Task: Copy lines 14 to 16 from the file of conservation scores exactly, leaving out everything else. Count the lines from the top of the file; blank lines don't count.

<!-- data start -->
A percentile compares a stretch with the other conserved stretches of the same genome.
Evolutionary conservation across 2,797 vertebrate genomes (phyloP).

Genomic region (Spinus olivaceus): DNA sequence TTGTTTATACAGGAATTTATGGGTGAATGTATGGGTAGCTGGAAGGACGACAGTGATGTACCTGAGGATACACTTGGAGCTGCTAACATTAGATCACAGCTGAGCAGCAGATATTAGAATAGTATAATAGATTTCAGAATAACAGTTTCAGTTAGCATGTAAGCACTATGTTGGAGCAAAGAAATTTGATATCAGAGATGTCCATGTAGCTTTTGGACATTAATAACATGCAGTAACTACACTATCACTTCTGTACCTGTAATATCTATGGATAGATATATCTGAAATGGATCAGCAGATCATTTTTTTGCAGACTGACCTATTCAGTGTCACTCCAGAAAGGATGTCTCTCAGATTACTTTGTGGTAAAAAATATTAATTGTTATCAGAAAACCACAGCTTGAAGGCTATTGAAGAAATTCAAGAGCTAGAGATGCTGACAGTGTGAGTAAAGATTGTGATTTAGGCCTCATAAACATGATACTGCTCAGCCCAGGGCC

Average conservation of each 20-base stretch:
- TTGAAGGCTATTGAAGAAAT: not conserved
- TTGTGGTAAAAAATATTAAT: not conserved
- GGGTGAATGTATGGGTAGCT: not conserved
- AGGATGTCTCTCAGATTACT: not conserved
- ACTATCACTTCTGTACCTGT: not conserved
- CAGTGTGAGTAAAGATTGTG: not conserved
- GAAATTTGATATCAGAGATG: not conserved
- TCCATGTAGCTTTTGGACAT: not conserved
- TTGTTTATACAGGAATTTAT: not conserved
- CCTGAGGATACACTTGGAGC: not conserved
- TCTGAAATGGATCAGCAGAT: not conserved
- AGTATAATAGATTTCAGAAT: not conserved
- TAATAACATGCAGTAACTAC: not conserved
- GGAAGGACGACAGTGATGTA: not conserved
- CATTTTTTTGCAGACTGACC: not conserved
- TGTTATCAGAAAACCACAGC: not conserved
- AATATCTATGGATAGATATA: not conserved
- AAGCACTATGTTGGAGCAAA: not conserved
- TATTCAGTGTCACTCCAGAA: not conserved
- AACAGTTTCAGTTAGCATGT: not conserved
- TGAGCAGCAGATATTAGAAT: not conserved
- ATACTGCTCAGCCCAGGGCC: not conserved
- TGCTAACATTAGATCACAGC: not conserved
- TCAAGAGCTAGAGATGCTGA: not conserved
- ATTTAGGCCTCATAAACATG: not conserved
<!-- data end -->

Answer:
- CCTGAGGATACACTTGGAGC: not conserved
- TCTGAAATGGATCAGCAGAT: not conserved
- AGTATAATAGATTTCAGAAT: not conserved